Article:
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Students awarded diplomas at Waynesboro graduation

June 09, 2004|by RICHARD BELISLE

waynesboro@herald-mail.com

WAYNESBORO, Pa. - Silly String and beach balls flew into the air amid the screams and yells of 245 jubilant Waynesboro Area Senior High School graduates as they turned their tassels and prepared to march off their high school athletic field Tuesday.

The commencement exercise went off without a hitch under a soft late spring evening sky as the annual rite of passage once again was held on the students' own high school grounds.

The 2003 graduation was moved to Knott Arena at Mount Saint Mary's College in Emmitsburg, Md., but lobbying by seniors and parents convinced the Waynesboro Area School Board to keep it at home this year.

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Schools Superintendent Barry Dallara told the grads they were now on their own.

"From the time you were born, every time something or someone hurt you or overwhelmed you, your parents were there wishing they could take the pain for you. You will never see that kind of kindness and love again," he said.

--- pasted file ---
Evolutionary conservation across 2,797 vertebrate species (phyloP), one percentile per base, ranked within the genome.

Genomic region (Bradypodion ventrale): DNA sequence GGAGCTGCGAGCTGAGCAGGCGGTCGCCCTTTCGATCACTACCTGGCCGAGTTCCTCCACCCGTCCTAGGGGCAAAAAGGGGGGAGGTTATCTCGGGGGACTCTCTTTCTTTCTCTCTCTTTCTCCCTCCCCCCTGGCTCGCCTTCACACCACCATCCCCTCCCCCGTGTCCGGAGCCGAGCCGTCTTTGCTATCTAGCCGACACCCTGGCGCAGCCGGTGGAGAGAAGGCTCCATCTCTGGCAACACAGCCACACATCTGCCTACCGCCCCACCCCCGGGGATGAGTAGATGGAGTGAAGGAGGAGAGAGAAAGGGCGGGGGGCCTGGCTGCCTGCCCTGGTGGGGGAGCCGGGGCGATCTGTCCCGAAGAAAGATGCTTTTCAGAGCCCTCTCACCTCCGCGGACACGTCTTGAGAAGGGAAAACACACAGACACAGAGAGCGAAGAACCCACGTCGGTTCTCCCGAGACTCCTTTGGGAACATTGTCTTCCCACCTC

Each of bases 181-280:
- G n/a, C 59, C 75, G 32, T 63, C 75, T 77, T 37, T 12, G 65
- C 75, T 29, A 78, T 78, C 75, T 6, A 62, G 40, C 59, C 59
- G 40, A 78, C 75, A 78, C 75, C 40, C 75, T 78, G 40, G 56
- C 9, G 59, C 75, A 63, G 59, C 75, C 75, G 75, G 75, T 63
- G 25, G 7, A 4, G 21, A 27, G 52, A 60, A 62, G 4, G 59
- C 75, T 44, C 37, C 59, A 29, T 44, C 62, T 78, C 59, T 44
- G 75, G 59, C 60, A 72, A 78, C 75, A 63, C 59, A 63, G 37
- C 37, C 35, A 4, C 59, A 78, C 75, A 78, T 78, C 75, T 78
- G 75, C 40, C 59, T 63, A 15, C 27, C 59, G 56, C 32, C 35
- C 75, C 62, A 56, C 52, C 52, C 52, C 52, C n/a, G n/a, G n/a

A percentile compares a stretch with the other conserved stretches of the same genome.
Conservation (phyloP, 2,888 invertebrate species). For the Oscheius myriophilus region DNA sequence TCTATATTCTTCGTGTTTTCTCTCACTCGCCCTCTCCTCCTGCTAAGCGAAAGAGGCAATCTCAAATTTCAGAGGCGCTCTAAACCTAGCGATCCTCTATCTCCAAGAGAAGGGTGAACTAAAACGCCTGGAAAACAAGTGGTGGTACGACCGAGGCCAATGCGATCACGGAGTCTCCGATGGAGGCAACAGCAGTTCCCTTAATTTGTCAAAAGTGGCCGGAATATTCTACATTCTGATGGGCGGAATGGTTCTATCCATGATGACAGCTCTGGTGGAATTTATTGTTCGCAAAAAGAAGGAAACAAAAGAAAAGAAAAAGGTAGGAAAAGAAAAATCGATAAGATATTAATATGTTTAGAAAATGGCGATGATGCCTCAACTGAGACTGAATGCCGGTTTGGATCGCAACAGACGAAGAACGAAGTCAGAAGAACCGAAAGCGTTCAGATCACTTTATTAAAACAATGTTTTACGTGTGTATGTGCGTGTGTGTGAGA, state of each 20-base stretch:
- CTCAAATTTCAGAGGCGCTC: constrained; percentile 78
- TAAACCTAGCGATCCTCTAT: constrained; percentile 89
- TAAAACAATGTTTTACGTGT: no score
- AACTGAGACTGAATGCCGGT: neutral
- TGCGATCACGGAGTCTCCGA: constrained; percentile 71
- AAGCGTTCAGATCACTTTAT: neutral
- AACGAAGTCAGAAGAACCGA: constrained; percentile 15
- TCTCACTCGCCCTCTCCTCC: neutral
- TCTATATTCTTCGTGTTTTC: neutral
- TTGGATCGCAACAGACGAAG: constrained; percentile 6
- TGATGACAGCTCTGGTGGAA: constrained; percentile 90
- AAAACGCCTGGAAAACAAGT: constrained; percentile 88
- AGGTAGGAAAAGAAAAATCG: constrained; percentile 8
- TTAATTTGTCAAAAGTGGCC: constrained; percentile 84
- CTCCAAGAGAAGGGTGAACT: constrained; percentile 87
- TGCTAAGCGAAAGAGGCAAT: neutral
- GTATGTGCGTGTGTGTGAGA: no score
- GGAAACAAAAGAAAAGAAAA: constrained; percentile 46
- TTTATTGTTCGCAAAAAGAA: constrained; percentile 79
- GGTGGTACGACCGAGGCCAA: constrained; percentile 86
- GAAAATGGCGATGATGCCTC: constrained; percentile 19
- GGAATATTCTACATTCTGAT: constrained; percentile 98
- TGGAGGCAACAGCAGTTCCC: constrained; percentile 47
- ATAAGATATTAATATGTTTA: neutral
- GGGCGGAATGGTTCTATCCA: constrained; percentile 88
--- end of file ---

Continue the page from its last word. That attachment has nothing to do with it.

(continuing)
Dallara said graduation marked not the end, but the beginning of their lives, and "the lives of your parents, too." He urged the seniors to extend the love and kindness that has been extended to them to others throughout their own lives.

The class of 2004 has earned $2 million in scholarships and awards, said Leigh A. Trei, class secretary.

Jami L. Verderosa, Waynesboro High School principal, said 190 graduating seniors were recognized in five honor categories including enrollment in the National Honor Society, the National Art Honor Society, for having a grade-point average of 3.2, for maintaining an absentee rate of 1 percent and for membership in the Future Business Leaders group.

Class President Michael R. McDonald and valedictorians Martin R. Goldman and Jena R. Frey offered reflections on their school journeys.

In his remarks, McDonald said the class, through 13 years of school beginning in kindergarten, has been subjected to the miracle of life, from boyfriend/girlfriend problems, love and hate relationships with teachers and "the rise and fall from childhood through adolescence.

"Now we face the future," he said. "This is the ending and the beginning. Seize the day."

While many graduates deride their school and town, there's no denying that the senior class has grown into a capable force to take on the world, he said.

"We go forward as members of this school, this class," he said. "This cap and gown is your achievement. You have arrived here and from here you will depart. This is our day, our time. Grasp it."

Goldman said the diploma they receive "holds great power. Now you will be more on your own. It's up to you what you do with it."

Frey officially accepted the diplomas for the graduating class with a brief statement that was followed by the rush of excitement that overcame the class on its last day of high school.

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